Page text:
The term neurodynamic mobilizations sounds long and complex. But, you can rather think of it as movement of your nerves. Some people call it ‘nerve stretches’, but technically nerves cannot stretch the same way muscles can. Neurodynamics is the ability of your nerves to slide and glide along or between other tissues without being pinched or trapped. Unfortunately, nerves can get irritated, squeezed or stuck somewhere along its path and that causes nerve pain. That is where neurodynamic mobilizations come in. It is a very valuable form of treatment for nerve pain.
What exactly is neurodynamics?
Let’s first look at the meaning of the word neurodynamics:
- Neuro is a term that is used to describe anything related to nerves or the nervous system.
- Dynamics is a term that describes motion of an object.
- If you put these words together to form neurodynamics, it means: movement of the nervous system in relation to itself and in relation to other tissues.
Movement in relation to itself
Your body is full of different nerves of different sizes and together with the brain and the spinal cord, it forms what we call your nervous system. They are all connected to each other and this whole system of nerves is flexible to move in different directions. So, if you stretch forward to touch your toes, the nerves in your limbs and spine move and stretch away from each other. With each movement of your body, different nerves are sliding and gliding in different directions to each other.
Movement in relation to other tissues
The nerves in your body also move separately to the rest of the tissue around it. Our bodies consist of different layers of skin, connective tissue, fascia, muscles and nerves. Some layers, like your skin and muscles, are more flexible than ligaments and joints. But, all these layers of tissue move in relation to one another. The tissue around nerves is called the mechanical interface and the nerve is supposed to be able to slide and glide freely in between this tissue. However, the mechanical interface is also the place where tension points form and here nerves tend to get stuck and pinched by the surrounding tissue.
Why we use neurodynamic mobilizations
The word mobilization means: to make something movable or capable of movement. In other words, neurodynamic mobilizations (also called nerve mobilizations or nerve flossing) is a treatment that involves movement of a nerve and the layers of tissue around it with the aim of improving its capability to move. It can also be used as an assessment technique to test the sensitivity of the nervous system.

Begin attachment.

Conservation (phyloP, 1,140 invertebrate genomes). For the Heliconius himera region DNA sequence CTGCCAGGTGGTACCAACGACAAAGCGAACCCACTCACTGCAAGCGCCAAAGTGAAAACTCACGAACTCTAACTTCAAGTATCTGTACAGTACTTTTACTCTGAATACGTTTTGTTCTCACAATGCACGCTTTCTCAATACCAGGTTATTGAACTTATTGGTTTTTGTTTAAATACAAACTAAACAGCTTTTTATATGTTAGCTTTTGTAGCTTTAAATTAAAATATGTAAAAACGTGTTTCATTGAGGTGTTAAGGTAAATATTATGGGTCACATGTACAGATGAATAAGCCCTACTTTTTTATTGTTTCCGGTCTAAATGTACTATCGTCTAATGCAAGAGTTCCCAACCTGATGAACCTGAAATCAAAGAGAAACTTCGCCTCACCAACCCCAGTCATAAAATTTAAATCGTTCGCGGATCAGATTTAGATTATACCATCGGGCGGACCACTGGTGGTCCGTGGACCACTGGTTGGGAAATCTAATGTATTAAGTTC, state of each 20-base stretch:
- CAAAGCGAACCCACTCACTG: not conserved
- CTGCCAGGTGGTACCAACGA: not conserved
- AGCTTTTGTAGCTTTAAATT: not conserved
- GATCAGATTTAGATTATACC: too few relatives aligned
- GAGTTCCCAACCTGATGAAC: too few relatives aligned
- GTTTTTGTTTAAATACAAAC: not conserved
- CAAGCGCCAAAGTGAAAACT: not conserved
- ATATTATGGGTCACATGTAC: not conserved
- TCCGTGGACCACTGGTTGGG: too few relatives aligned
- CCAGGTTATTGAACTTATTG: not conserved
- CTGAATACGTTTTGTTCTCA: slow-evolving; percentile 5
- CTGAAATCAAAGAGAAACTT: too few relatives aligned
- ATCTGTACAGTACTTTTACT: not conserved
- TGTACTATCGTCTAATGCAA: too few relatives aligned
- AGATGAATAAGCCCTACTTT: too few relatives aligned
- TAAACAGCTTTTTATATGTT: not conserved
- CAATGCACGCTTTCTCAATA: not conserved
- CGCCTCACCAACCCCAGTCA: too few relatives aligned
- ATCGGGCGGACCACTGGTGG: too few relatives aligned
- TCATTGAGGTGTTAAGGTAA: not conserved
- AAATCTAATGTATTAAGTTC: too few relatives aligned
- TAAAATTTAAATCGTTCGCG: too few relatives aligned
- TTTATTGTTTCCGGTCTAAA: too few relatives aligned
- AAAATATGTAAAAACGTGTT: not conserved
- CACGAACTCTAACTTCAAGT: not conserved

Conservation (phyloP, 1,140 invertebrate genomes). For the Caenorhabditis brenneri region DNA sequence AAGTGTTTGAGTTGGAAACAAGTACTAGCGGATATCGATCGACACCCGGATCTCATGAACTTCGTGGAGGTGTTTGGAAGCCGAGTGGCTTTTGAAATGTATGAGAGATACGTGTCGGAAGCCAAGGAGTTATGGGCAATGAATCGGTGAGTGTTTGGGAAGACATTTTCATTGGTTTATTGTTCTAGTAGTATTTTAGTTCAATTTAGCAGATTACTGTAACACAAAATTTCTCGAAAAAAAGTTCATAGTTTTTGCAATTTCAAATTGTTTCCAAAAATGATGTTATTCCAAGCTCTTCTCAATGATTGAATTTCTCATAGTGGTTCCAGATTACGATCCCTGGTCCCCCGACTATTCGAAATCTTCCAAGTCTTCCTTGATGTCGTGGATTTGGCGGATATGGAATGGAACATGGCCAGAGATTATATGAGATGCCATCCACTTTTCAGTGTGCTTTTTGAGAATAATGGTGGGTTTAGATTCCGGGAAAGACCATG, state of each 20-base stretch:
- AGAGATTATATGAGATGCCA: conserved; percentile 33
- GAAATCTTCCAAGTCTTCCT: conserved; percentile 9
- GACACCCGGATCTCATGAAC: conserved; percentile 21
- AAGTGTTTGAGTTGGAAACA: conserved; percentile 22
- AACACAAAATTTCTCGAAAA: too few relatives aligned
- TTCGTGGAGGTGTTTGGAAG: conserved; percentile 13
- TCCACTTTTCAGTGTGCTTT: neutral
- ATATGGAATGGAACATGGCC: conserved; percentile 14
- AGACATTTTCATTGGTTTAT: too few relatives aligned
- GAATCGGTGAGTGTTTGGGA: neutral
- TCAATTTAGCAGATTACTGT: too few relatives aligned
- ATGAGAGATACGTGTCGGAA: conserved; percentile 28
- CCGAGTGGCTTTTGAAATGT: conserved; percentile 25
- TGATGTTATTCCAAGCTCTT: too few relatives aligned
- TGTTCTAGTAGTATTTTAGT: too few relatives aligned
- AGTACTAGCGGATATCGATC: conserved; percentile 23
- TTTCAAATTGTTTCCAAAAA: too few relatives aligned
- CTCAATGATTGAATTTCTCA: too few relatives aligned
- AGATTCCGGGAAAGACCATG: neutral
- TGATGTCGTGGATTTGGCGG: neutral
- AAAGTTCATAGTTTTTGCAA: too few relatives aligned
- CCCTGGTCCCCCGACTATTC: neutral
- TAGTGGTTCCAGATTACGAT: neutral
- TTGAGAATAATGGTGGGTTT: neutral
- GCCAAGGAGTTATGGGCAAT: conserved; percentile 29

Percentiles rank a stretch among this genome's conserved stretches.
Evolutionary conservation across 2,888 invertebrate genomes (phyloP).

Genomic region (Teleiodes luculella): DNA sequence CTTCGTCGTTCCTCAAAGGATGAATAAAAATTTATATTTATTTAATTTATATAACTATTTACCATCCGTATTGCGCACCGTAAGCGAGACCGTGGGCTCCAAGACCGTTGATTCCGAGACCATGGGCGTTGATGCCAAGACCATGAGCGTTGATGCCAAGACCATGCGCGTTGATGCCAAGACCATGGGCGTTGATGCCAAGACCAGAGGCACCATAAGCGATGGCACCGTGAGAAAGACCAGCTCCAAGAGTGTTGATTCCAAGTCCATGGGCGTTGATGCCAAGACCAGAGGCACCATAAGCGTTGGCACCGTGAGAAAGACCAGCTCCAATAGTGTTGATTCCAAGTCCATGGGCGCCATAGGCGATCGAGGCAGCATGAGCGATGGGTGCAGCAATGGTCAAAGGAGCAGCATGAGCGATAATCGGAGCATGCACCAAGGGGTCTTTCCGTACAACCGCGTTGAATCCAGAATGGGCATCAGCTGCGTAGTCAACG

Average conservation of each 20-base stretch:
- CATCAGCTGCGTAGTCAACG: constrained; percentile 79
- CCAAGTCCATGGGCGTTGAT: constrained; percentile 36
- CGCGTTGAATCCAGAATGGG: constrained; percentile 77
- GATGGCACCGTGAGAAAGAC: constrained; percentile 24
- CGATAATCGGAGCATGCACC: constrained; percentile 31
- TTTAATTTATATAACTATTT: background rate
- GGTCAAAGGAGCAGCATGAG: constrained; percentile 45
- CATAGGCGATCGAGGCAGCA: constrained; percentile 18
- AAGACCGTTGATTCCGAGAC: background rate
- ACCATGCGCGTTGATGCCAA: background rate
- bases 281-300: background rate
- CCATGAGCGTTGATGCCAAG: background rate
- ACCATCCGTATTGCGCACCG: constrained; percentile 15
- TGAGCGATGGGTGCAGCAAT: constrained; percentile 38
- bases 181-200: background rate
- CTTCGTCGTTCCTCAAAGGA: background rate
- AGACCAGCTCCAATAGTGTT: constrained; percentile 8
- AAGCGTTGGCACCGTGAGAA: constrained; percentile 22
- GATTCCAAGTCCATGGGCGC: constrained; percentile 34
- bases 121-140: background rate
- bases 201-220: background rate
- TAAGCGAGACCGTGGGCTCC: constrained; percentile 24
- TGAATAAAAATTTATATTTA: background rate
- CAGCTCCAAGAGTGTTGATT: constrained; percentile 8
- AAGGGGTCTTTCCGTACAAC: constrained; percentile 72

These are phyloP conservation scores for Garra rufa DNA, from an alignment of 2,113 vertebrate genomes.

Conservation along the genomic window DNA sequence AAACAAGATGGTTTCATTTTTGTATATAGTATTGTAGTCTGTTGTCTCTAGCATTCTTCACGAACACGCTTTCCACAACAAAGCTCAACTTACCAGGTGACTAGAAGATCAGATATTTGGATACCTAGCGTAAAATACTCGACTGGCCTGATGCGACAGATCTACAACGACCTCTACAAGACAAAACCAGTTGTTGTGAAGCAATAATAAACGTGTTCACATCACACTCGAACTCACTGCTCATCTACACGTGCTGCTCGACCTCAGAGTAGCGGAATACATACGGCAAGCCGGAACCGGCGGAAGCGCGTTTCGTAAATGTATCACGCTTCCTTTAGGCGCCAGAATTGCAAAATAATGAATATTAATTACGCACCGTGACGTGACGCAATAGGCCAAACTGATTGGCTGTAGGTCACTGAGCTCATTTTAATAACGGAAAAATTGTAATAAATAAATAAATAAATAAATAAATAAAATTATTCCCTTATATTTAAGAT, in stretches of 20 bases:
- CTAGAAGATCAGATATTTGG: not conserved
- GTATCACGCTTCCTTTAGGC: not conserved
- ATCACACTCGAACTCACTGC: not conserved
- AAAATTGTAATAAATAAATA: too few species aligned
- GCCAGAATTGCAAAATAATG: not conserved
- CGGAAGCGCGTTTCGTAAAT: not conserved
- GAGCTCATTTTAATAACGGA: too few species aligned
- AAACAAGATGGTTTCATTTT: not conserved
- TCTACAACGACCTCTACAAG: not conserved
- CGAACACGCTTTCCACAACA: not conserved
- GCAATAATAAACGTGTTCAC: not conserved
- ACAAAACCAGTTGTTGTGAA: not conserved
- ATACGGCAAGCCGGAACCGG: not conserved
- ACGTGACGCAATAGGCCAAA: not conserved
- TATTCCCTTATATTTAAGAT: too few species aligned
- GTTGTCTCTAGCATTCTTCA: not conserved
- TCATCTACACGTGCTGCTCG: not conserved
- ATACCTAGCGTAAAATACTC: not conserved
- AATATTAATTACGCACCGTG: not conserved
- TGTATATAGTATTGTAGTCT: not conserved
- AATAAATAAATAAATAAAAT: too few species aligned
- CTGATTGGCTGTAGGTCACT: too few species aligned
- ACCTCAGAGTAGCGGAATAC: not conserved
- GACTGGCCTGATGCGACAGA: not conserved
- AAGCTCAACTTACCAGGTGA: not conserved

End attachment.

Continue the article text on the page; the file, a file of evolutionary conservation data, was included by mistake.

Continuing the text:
Nerves are like an electrical system
Think of nerves as electric cables, supplying the electric current that keeps your body going. If you pull on an electric cable that is stuck on something, it won’t move any further. Pulling harder won’t help, you’ll simply damage the cable and then it won’t be able to properly conduct the electrical current. You’ll have to find the obstacle and remove it to release the tension on the cable.
We can compare nerve pain to this. Typically, nerve pain is caused by compressed, squeezed, pinched or irritated nerves. This can happen due to injury, degeneration or disease. It forms an obstacle or tension point which limits the mobility of the nerve to glide along mechanical interfaces. Just like an electric cable not conducting properly, your affected nerve won’t be able to conduct the impulses that it should. It leads to nerve pain, sensation changes (like pins and needles) or weakness.
Neurodynamic mobilizations, a versatile form of treatment
In an effort to relieve the tension or pressure on a nerve, we use neurodynamic mobilizations. It is a very effective technique that encourages normal mobility of nerve tissue and the surrounding mechanical interface. Neurodynamic mobilizations are very specific and each nerve is mobilized according to its anatomical pathway. Thus, it can be modified to your specific problem or pain.
The best part is that neurodynamic mobilizations can be used for any kind of pain, whether it is nerve pain, a muscle tear or a ligament sprain. It can even be used in the absence of pain! Actually, neurodynamic mobilizations can be done by perfectly healthy people as a way to encourage good nerve health and flexibility.